All in all this is a great starter gun if you can afford it. Because it's all metal you don't have to worry nearly as much about breaking it and you won't get any of the wobble or creaking that is infamous in stock TM M4/M16's. Unfortunately affording it is the biggest problem, they're not cheap. For reference I got my CA M15A4 from the classifieds, upgraded with a bunch of Systema internals to fire 390fps, for $600 shipped which was a great price.

As you can probably tell, I'm a big fan of Classic Army. One thing to keep in mind about Classic Army is they now have two lines, a proline and a sportline. Originally they were easy to tell apart because the proline had the metal body and the sportline had a plastic body but recently CA has been releasing their sportlines with metal bodies. The price tag should still allow you to easily tell the difference, the sportline being $300-400ish and the proline never being cheaper then $500, usually more like $600 or more but it's still something to keep in mind. All the pros that I went over above were regarding the proline model. The sportline model has cheaper everything internally and externally.

There's alot of people that will expound the virtues of G&P as well. And I'll admit the externals of G&P are very nice, easily on par with CA, in some cases better. The reason why I don't say G&P over CA though is much the same reason why people weren't big fans of CA up until a few years ago: their quality control for the internals is not the greatest. That means a fair number of lemons. CA got a handle on this a few years ago and they've been making great strides in terms of their rep ever since, but G&P isn't quite there yet. This is simply my personal opinion and there are many people that would likely disagree with me, but it's something to keep in mind. ICS is about a cheap a gun as you can go and still get full metal out of the box, I haven't read alot about this manufacturer but needless to say it's not in the same league as CA or G&P. It's what someone on a budget but determined to get full metal would aim for.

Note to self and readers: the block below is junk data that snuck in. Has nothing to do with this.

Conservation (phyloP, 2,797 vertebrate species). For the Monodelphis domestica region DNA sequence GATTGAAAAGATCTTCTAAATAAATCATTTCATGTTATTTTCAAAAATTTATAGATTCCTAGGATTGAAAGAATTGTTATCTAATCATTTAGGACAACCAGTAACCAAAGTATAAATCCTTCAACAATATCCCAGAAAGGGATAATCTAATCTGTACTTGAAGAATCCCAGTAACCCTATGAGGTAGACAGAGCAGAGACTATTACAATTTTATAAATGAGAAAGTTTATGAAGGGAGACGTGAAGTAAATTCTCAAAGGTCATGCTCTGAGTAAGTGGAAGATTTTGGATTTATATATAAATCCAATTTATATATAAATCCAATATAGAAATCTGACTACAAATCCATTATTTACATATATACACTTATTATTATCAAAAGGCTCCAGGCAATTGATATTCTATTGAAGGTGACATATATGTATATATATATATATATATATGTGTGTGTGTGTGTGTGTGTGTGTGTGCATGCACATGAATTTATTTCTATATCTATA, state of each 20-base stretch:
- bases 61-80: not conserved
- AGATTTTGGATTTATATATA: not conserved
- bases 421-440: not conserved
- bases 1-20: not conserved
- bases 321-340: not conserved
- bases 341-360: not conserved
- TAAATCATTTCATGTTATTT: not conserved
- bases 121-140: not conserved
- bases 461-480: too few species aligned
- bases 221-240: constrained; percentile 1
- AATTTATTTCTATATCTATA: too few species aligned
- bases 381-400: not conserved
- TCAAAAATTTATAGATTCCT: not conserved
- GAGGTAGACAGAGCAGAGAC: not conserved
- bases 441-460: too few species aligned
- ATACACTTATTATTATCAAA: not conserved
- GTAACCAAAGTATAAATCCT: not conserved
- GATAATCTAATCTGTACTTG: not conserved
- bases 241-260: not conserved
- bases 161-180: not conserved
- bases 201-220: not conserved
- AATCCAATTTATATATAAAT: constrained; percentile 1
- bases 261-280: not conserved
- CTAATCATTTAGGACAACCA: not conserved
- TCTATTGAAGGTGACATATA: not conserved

One of the perks of going with an M16/M4 variant is that mags are dead easy to come by and dirt cheap. You can get Star brand mags for like $5 a mag or less, plastic yeah but sturdy none the less (Star is also the only brand that makes realcaps too). Metal mags will run you a fair bit more, $15 to $30 a mag. There's no real reason to go with metal over plastic for mags except looks/realism. Though of course if you're going to go hicap then you might as well get metal ones. As to Brands, TM and CA make good mags. I've heard pretty good stuff about MAG brand mags as well. King Arms not so much, especially for M4/M16 mags. Star is always a good affordable fallback too.

Some people say you need to shell out for batteries, mags, camo, chargers and ammo in the begining. Most of that isn't necessary right off the hop. The stock battery will do you for awhile. Most of the guns come with a hicap (high capacity (300-600 rounds)) mag that will also do for awhile. I do agree that a good charger would be a sound initial investment, but not a total requirement, especially if you plan to get a good battery down the road and don't care if the cheap wall charger fries your stock battery. Camo isn't really required in the beginning either, just some dark clothes. Ammo, yeah obviously a requirement but even good ammo (BB Bastard) only costs $10 for two thousand rounds.